Even if there aren't specific required courses (which are there to assure you have knowledge of the breadth of the field, primarily), you will certainly be required to pass Qualifying Examinations. There is usually a set of these (maybe three or four) and again they cover breadth, primarily, but at an advanced level. They are normally hours long. Fail any of these and you can (probably will), again, be asked to leave. The courses, required or not, prepare you for these exams. The exams are quite rigorous as are the prep courses. It is even possible to be asked, in an oral, a question on an unsolved problem, just to see how you attack it.

The "sufficient amount of new research" is required, also, to be of a fairly high quality and you will need to show in this research that you have delved quite deeply into some, usually small, area of the field. This normally requires spending time in seminars with a professor (and group) who specialize in that area. All of this takes some time. It isn't just a paper count, but something that the faculty considers significant.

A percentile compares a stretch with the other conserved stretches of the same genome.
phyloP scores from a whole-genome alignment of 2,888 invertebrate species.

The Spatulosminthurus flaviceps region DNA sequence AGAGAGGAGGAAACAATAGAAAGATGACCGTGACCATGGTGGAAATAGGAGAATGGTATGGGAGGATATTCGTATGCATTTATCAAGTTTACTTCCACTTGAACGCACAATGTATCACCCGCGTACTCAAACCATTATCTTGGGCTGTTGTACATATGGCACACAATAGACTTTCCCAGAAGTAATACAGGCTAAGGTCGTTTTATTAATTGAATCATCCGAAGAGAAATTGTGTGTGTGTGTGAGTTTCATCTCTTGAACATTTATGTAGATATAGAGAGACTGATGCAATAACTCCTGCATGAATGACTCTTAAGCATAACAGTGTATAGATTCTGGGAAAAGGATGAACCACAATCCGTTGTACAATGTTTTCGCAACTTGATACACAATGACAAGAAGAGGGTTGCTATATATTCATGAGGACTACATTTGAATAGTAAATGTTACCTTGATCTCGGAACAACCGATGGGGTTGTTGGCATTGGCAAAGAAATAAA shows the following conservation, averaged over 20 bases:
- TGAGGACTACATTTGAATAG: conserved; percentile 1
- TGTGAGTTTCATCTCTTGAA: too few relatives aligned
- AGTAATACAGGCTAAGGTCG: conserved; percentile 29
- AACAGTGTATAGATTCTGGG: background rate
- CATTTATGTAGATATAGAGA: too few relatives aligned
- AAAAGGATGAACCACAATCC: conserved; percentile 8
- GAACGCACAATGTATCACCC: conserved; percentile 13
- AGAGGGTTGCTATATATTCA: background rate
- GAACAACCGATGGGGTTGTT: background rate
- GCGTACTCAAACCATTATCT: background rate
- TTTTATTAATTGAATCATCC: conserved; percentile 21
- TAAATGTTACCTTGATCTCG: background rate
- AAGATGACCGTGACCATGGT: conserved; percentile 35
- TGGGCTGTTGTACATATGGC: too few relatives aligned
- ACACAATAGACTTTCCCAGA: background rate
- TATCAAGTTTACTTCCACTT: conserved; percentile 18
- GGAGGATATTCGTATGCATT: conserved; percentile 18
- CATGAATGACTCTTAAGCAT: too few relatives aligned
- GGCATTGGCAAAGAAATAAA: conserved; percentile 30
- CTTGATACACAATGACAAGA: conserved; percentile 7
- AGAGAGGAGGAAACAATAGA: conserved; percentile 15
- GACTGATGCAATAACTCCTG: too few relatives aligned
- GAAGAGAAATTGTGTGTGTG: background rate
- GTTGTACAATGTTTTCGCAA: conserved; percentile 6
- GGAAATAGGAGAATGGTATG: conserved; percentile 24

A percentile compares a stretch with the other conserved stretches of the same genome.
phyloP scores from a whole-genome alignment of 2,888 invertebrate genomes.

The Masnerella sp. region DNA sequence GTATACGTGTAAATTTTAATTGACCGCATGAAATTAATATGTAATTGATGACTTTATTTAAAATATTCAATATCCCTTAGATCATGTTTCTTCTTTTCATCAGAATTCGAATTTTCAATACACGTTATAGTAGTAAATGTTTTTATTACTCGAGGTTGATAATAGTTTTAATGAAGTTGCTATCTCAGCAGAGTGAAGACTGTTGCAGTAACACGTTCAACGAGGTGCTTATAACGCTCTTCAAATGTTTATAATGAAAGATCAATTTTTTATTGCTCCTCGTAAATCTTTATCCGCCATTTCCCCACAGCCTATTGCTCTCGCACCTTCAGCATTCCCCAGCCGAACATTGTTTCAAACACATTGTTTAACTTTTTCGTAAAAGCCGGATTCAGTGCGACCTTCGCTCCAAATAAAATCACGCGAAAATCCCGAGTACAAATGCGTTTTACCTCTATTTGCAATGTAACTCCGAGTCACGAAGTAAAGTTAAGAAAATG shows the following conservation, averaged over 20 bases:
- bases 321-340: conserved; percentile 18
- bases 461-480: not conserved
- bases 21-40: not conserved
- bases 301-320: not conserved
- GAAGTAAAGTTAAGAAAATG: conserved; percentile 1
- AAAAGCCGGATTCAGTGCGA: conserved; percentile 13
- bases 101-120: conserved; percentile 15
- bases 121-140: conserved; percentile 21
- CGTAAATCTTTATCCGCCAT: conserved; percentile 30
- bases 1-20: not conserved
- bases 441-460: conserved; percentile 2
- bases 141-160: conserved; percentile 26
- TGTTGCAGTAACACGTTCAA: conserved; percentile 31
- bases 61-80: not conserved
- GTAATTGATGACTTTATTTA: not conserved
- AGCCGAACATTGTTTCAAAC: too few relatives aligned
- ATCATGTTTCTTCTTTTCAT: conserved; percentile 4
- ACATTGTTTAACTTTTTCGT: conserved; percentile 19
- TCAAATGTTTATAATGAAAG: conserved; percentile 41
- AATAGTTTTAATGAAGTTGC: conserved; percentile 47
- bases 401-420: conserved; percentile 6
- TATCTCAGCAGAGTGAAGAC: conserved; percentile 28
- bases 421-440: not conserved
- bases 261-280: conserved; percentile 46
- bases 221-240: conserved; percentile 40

It used to be regularly doable in about four years, but that has been extending for quite a while. Often this is partly due to the fact that students support themselves working in labs or teaching, which, again, takes time and adds to the total. If you are self funded and can devote yourself full time (60-80 hours per week) then you can shorten the time.

My doctorate had two requirements. Pass the qualifiers (both written and oral) and write an acceptable thesis. I don't think I knew anyone who did it in four and this was many years ago. No professor will want anything to do with you unless you show seriousness of purpose. Poor grades and low expectations won't get you there. It is quite a bit more than putting in minimal effort and checking a few boxes.